Added to this are questions on the places available in middle-level colleges that have in recent years been largely shunned.

This has triggered speculation that the government will adjust the qualifications for higher education come April when the Kenya Universities and Colleges Central Placement Service comes up with the cut-off points.


But on Saturday, Dr Matiang’i told the Nation it was unlikely the minimum qualifications would be lowered.

“The policy of government is that the minimum qualification one needs to join university is C+. It will be very simplistic if we think of it in another way because what would happen next year if we have more people with a C+; will we raise it again? And then again think of it this way, will we also have to drop the minimum qualification for diploma programmes to C-? No,” he said.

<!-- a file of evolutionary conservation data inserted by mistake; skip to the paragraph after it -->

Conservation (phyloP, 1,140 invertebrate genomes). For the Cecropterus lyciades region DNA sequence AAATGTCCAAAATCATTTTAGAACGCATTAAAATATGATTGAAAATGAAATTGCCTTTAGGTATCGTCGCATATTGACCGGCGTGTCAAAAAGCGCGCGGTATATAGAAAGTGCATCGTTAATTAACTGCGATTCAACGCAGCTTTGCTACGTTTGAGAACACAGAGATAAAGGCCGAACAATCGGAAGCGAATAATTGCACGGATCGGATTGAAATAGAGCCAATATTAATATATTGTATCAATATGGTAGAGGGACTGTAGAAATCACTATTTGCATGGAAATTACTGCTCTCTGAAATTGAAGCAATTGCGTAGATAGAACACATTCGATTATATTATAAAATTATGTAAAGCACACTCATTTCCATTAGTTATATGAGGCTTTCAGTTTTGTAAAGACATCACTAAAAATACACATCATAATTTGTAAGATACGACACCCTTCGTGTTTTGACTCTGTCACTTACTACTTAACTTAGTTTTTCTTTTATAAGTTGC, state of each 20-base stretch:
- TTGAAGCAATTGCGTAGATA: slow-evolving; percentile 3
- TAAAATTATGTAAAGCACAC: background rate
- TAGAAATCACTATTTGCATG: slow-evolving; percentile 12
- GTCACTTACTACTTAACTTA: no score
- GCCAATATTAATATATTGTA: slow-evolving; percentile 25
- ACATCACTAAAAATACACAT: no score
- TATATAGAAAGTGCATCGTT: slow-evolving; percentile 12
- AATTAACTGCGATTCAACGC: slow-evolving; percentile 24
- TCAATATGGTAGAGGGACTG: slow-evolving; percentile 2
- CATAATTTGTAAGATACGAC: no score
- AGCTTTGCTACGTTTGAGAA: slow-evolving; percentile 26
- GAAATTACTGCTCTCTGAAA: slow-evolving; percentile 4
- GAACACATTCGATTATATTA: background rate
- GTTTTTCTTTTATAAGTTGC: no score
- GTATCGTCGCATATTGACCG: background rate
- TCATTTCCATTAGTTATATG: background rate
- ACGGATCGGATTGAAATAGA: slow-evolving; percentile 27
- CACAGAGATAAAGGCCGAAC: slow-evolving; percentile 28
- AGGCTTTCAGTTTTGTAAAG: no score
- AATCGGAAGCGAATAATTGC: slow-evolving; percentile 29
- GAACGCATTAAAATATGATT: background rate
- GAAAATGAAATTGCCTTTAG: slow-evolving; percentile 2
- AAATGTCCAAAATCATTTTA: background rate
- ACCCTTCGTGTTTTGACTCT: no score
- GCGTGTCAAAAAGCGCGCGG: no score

The Nation has also learnt that the KCSE results were so shocking that top officials from the Ministry of Education and the Kenya National Examinations Council had to brief President Uhuru Kenyatta, who was in Mombasa for holiday, before releasing them because of the anticipated aftershocks.

This is because, although the drastic drop in performance in the KCSE exam was symptomatic of the culture of exam cheating and leakages that has clouded the national exams for the past several years, the ripple effects in the sector will be far and wide.